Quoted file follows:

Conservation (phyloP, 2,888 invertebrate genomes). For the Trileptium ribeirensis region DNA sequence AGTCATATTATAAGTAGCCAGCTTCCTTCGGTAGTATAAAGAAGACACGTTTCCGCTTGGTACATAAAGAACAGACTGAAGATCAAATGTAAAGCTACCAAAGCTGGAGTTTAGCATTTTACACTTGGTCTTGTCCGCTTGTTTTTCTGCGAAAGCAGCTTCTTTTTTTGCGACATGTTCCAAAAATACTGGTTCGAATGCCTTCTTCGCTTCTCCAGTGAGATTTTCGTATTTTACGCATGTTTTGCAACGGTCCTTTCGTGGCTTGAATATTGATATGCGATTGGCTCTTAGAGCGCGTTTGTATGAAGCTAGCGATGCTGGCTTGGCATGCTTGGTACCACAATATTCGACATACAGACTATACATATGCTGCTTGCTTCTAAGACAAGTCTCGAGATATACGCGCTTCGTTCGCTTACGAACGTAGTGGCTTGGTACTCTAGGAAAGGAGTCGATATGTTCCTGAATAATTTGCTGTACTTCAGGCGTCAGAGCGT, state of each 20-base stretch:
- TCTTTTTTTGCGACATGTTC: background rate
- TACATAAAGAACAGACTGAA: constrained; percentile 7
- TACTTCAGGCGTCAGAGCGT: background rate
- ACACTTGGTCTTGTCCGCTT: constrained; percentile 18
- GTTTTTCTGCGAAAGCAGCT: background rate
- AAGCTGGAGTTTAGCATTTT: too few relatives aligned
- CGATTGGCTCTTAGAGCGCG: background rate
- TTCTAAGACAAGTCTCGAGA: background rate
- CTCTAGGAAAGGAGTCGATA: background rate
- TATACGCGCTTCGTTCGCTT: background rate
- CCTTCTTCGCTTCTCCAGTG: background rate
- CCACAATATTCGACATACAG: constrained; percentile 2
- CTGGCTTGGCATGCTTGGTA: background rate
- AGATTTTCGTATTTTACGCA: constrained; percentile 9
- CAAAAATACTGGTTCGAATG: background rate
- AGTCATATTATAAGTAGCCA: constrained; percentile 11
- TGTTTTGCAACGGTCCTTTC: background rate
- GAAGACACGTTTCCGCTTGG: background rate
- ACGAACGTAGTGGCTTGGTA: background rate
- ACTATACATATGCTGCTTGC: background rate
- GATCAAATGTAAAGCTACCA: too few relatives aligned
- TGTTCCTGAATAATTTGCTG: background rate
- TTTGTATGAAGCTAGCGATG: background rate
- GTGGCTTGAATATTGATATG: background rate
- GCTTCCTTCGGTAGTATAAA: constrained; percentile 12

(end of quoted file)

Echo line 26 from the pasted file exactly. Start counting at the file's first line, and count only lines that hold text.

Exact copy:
- GCTTCCTTCGGTAGTATAAA: constrained; percentile 12